The Usual Tech Ramblings

Downloading Files with PowerShell

While messing around trying to diagnose an issue with IIS and compression yesterday I had a need to download a whole bunch of files all at once (or at least in quick succession).

Calling in the libraries from the .NET framework; this task is actually really easy.

$src = "http://localhost/test.cmp"
$dst = "F:\Downloads\junk\test_{0}.cmp"
$web = New-Object System.Net.WebClient

$web.Headers.Add([System.Net.HttpRequestHeader]::AcceptEncoding, "gzip")

1..100 | %{
	$web.DownloadFile($src, $dst -f $_ )

The script is relatively self-explanatory. $src and $dst are the source and destination files. For the destination I’ve used a formatted string allowing me to inject values into the string using C# style formatting. I create a new object using the System.Net.WebClient type. I then loop 100 times and download the same file, saving it to a different destination name each time.

The above code includes setting an “Accept-Encoding” header to the request. Because I was testing a gzip compression issue on IIS I needed this header, otherwise WebClient just requests the raw data. The caveat to this is that the file being written out to the $dst path is actually a gzip compressed file and not the actual data. This is fine for my testing because it made it quick and easy to see if compression had worked. I was downloading a file containing 300KB of Lorem Ipsum text. If it the IIS compression worked the file would be much smaller. I’ll do another blog post soon about handling the gzip data and turning it back to the same as the source file.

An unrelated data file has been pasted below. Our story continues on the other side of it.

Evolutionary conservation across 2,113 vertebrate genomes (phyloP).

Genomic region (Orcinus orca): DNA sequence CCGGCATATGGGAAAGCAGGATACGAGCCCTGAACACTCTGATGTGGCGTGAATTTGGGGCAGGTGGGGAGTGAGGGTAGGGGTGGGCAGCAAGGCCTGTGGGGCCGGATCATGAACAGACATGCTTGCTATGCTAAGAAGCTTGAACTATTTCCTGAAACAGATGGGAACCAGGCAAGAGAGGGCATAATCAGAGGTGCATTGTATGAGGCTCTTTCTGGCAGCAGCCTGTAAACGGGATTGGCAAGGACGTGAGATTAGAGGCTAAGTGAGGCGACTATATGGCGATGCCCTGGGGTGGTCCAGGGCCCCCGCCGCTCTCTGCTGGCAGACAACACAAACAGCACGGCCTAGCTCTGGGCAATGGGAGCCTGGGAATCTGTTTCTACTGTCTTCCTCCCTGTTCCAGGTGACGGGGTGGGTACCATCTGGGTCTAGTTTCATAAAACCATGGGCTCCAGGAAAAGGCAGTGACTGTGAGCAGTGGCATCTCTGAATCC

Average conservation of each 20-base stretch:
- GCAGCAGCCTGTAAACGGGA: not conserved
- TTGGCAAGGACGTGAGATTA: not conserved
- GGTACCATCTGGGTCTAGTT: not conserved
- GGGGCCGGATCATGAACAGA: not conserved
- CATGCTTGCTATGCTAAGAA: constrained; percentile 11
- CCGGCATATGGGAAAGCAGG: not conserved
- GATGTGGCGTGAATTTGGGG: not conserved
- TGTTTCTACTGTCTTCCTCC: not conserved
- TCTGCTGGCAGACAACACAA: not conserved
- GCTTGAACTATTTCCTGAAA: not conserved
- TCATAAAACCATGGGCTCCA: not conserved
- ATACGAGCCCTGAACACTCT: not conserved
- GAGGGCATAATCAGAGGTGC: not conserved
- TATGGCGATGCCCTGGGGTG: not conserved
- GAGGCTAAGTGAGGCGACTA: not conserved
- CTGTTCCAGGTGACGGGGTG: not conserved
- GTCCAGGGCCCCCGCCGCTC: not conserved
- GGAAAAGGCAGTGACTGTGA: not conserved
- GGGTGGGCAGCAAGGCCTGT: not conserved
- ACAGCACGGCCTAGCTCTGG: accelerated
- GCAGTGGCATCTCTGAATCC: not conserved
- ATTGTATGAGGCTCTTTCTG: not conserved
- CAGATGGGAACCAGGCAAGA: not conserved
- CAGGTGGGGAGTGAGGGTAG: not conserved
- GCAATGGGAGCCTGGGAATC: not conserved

I could have done the same using the BITS service, but BITS would probably have fixed the gzip’d file so I’d have to do more work to determine if compression had actually worked (examining logs, network trace, IIS trace, etc). This worked out nicely.

As a side note, the “1..100” code is a shortcut for generating a sequence of numbers from 1 to 100. If you opened a powershell prompt, typed “1..100” and hit enter it’d spew out all the digits from 1 through to 100. Passing this on to foreach-object we can turn it into a loop. The other way to do this would be to use a for, do, or while loop.

for( $i=0; $i -lt 100; $i++) {
  $web.DownloadFile($src, $dst -f $i)

do {
  $web.DownloadFile($src,$dst -f $i)
} until ($i -eq 100)

$i = 0
while ($i -lt 100) {
  $web.DownloadFile($src, $dst -f $i)